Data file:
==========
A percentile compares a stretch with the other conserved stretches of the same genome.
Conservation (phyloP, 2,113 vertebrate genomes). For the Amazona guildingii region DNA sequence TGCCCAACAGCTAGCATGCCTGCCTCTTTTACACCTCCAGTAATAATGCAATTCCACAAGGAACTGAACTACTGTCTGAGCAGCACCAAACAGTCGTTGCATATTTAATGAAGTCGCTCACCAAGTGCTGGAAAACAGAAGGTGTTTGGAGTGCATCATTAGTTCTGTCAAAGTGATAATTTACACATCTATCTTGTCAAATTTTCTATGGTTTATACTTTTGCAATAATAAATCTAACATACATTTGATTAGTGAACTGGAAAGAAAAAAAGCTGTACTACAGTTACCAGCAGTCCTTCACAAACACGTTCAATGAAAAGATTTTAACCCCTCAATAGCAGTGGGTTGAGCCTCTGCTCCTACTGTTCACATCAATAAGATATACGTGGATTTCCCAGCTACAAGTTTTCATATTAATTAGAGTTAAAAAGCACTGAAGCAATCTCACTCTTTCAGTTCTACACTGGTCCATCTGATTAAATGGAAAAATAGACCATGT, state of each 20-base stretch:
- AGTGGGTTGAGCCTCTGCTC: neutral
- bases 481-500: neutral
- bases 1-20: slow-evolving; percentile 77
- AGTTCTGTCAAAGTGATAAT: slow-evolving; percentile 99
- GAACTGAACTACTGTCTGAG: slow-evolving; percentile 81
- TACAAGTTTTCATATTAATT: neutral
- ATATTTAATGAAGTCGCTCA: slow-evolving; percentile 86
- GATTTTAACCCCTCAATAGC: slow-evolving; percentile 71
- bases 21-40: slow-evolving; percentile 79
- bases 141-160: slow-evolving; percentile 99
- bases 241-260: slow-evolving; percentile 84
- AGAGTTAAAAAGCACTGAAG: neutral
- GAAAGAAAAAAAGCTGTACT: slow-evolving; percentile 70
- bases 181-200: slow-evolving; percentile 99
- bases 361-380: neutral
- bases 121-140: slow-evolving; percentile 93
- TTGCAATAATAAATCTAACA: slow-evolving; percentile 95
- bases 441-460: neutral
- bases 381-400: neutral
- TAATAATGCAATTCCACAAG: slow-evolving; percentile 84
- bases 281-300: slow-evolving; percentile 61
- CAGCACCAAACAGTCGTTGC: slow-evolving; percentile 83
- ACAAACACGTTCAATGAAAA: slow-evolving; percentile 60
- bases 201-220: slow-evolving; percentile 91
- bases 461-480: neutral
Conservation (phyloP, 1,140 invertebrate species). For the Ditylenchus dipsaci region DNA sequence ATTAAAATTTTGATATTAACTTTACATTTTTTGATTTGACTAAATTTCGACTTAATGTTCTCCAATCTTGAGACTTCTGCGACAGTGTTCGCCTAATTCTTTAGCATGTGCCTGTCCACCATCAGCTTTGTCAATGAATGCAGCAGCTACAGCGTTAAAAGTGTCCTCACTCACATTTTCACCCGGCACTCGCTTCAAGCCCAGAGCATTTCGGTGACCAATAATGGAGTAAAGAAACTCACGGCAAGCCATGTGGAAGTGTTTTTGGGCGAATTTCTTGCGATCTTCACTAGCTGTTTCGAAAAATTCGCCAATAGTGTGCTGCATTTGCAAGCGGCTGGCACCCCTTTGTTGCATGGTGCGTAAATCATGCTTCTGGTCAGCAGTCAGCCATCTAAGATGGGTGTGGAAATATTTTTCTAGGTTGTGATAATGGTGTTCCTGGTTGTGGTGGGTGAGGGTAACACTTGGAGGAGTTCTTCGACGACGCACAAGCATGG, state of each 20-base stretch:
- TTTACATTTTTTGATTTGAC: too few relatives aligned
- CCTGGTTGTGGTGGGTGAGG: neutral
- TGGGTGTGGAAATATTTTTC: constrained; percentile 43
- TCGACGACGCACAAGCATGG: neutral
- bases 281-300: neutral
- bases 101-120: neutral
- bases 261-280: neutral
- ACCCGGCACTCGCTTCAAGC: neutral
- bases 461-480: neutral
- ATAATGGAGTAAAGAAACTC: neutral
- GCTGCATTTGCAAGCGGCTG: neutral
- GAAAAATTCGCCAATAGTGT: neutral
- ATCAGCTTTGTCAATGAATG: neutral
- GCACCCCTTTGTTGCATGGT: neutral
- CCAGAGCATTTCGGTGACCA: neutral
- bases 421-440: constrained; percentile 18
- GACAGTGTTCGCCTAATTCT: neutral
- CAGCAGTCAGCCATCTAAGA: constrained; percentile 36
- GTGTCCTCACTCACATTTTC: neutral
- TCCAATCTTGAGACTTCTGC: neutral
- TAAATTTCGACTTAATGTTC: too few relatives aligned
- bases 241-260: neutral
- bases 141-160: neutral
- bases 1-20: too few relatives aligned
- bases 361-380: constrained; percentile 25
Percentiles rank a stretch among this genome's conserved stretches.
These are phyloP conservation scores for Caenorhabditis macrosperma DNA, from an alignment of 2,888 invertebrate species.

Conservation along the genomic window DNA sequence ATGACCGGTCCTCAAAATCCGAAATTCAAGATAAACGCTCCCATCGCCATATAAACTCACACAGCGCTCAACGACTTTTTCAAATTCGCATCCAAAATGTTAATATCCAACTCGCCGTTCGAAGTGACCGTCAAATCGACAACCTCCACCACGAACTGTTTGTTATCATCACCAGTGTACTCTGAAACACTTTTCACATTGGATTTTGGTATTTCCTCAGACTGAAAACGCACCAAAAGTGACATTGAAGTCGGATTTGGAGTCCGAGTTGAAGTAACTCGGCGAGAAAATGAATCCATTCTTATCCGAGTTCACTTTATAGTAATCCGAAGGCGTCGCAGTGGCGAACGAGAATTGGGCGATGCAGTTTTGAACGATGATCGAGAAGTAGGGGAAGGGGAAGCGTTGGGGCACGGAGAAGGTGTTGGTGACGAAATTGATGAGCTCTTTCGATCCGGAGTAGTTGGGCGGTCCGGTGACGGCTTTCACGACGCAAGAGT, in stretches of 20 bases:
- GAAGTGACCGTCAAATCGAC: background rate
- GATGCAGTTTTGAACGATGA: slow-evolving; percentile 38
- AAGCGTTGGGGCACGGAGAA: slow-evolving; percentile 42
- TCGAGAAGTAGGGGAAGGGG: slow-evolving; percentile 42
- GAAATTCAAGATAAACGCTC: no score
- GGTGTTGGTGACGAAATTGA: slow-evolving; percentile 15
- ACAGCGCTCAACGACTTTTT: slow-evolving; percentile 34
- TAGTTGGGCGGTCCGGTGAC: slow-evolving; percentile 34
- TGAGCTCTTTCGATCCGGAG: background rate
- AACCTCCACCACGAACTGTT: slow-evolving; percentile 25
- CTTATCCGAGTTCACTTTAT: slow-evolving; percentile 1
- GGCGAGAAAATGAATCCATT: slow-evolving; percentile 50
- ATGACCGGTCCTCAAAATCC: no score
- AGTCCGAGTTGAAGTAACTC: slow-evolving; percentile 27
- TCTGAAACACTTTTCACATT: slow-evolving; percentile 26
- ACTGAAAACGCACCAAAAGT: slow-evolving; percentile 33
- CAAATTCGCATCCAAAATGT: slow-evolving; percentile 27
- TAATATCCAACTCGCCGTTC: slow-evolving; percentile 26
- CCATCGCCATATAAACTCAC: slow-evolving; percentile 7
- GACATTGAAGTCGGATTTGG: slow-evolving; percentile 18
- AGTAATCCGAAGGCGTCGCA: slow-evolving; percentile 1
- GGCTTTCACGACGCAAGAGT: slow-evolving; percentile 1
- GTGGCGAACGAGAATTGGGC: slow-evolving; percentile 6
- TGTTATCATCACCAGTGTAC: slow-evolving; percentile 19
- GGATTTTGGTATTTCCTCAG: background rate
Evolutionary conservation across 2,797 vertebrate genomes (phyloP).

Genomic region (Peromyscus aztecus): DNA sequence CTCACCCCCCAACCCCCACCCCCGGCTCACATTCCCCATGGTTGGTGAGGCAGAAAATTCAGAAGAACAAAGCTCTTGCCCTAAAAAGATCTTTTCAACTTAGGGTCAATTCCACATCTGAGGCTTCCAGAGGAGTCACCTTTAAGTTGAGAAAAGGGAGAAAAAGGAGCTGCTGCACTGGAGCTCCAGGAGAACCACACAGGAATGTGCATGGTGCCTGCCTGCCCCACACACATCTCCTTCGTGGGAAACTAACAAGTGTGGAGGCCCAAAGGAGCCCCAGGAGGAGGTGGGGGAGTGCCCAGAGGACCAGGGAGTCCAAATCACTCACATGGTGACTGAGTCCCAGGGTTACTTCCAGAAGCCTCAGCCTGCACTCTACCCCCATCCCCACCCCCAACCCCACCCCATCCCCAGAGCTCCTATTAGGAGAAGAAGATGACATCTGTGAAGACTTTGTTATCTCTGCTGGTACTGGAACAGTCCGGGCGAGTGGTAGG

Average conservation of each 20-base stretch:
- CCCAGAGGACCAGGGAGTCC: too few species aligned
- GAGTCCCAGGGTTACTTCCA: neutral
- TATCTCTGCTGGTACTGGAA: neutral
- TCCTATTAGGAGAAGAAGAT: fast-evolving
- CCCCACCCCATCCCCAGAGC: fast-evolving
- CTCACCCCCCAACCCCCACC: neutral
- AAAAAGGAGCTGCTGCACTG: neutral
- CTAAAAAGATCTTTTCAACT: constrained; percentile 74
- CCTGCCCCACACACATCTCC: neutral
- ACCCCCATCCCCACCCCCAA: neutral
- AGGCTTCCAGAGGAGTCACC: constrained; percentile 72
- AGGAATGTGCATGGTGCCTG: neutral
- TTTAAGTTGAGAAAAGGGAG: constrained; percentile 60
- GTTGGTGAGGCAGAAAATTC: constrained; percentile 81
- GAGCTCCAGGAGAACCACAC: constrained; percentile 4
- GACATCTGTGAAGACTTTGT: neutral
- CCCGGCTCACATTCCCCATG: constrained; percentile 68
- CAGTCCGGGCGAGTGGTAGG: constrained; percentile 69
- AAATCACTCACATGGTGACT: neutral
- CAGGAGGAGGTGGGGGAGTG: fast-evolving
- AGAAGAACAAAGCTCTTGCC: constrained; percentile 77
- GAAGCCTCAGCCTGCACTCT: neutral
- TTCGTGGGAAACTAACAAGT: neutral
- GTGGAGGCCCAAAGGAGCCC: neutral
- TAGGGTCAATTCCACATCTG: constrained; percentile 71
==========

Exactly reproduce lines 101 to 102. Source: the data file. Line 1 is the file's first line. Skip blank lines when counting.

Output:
- CCCGGCTCACATTCCCCATG: constrained; percentile 68
- CAGTCCGGGCGAGTGGTAGG: constrained; percentile 69